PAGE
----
This study examines the effect of scarcity message on the consumer’s purchase intention in the Internet shopping mall. And we explore the effect of a scarcity message on the consumer’s purchase intention using the product involvement and consumer’s product knowledge as moderators.

The overall outline of our conceptual framework is presented in figure 1.

The effect of a scarcity message in the Internet shopping mall

If consumers are presented with an interesting item in the Internet shopping mall, they can purchase with a single click. The ease of on-click purchasing can foster impulse buying. Scarcity messages bolster the impulse-buying atmosphere because of the added sense of urgency. Therefore, scarcity messages in the Internet shopping mall will be more effective than non-scarcity message.

Based on this discussion, the hypotheses of this study are as follow:

H1-1: The scarcity message with time limit on consumer’s purchase intention in the Internet shopping mall will be more effective than non-scarcity message.

H1-2: The scarcity message with quantity limit on consumer’s purchase intention in the Internet shopping mall will be more effective than non-scarcity message.

The moderating effect of product involvement

The quality of the argument contained in a message has had a greater impact on persuasion under conditions of high rather than low involvement (Petty and Cacioppo, 1979; Petty, Cacioppo, and Heesacker,1981). On the other hand, peripheral cues such as the expertise or attractiveness of a message source (Chaiken, 1980; Petty, Cacioppo, and Goldman,1981; Rhine and Severance, 1970) have had a greater impact on persuasion under conditions of low rather than high involvement. In sum, under high involvement conditions, people appear to exert the cognitive effort required to evaluate the issue- relevant arguments presented, and their attitudes are a function of this information-processing activity (central route). Under low involvement conditions, attitudes appear to be affected by simple acceptance and rejection cues in the persuasion context and are less affected by argument quality (peripheral routes).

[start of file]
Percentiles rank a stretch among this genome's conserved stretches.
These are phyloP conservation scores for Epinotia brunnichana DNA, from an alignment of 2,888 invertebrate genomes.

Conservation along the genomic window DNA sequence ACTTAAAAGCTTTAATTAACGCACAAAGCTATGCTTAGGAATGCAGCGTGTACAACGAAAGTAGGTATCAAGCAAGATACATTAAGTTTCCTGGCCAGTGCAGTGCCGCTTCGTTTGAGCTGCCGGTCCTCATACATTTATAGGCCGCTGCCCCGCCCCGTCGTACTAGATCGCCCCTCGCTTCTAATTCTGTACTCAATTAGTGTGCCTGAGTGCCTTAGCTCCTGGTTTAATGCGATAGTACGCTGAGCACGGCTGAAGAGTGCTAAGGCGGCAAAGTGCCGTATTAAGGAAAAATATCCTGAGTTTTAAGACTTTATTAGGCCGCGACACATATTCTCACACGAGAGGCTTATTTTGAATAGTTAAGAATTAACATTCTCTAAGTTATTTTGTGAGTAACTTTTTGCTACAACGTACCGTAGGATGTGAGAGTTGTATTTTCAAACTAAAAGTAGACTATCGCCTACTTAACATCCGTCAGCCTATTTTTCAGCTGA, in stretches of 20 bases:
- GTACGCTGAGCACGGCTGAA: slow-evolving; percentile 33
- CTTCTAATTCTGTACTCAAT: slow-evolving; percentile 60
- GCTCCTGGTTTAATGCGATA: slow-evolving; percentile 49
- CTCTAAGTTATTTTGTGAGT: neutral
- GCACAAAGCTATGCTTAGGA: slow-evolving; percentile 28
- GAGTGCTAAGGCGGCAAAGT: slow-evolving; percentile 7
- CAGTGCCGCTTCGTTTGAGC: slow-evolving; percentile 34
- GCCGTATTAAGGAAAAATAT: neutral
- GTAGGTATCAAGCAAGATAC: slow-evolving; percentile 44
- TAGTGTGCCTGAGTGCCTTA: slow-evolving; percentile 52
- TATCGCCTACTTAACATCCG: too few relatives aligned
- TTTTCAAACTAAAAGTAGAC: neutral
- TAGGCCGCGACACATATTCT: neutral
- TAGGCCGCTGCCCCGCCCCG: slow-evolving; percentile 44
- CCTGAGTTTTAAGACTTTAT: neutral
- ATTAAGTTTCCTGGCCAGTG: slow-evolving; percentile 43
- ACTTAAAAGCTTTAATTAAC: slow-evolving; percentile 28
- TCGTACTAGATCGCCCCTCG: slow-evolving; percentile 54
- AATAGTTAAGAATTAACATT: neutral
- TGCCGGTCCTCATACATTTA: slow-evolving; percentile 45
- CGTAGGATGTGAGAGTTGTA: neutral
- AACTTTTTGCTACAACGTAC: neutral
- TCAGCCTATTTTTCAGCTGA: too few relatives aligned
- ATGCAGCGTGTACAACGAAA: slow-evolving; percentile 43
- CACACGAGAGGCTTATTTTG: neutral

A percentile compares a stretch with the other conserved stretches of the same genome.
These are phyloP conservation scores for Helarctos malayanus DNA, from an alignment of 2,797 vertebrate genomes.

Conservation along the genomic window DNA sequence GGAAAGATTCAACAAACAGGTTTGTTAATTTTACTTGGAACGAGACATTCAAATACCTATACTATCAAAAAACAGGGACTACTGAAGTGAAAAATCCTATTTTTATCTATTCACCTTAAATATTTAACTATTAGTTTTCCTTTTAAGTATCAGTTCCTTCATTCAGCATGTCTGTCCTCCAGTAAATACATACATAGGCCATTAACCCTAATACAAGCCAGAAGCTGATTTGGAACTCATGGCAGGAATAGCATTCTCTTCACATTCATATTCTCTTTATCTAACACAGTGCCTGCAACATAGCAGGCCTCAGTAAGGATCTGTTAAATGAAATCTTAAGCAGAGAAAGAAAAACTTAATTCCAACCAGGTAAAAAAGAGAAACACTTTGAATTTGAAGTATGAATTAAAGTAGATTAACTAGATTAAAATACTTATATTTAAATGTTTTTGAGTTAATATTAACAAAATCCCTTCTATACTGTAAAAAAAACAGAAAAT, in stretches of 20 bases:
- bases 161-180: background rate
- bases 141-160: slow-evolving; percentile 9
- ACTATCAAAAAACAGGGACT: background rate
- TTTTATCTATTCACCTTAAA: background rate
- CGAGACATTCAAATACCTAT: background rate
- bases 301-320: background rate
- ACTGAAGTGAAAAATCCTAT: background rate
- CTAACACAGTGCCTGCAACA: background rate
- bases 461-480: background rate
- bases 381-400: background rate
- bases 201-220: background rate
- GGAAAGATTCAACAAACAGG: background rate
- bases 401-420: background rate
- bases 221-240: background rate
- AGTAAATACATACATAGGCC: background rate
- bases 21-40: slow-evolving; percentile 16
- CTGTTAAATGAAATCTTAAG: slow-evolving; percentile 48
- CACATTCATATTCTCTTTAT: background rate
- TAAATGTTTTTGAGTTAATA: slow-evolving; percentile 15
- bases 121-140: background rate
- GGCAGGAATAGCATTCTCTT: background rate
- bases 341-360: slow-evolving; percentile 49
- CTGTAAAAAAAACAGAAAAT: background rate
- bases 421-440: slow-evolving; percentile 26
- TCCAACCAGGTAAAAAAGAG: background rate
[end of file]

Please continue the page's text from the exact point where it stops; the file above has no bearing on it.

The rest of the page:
Thus, the vital implication of the ELM for advertising messages is that different kinds of appeals may be most effective for different audiences. A person who purchases a high involvement product may scrutinize the product-relevant information presented in an advertisement. On the other hand, a person who purchases a low involvement product will not expend the effort required to think about the product-relevant arguments in the ad, but may instead focus on the product-irrelevant information.

Scarcity messages may be peripheral cues, because of the product-irrelevant information. So, the effect of scarcity messages on a consumer’s purchase intention will be greater when product involvement is low rather than high.

Based on this discussion, the hypotheses of this study are as follow:

H2-1: The effect of scarcity messages with time limit on consumer’s purchase intention will be greater when product involvement is low than when product involvement is high.

H2-2: The effect of scarcity messages with quantity limit on consumer’s purchase intention will be greater when product involvement is low than when product involvement is high.

The moderating effect of consumer’s product knowledge

People become more able to think about issue-relevant information when they have more consumer knowledge (Alba and Hutchinson, 1987). Knowledge is only effective, however, when it is inaccessible (Brucks, 1985). When knowledge is low or inaccessible, people rely on simple cues (Brucks, 1985). Knowledge may also interact with the mode of information presentation. For high knowledge consumer, the attraction effect decreases when information is presented numerically but increases when information is presented verbally (Sen, 1998).

FIGURE 2

Consumer’s knowledge can also influence the way people process information. Experts (those with more product knowledge) tend to engage in more detailed processing when there is an incongruity between the headline and the body copy of a message (Sujan, 1985). Experts are also more likely to process a message in detail when given only attribute information, while novices are more likely to do so when given benefit information (Maheswaran and Stermthal, 1990). Experts elaborate on messages in an evaluative manner, whereas novices tend to process message more literally (Maheswaran and Stermthal, 1990).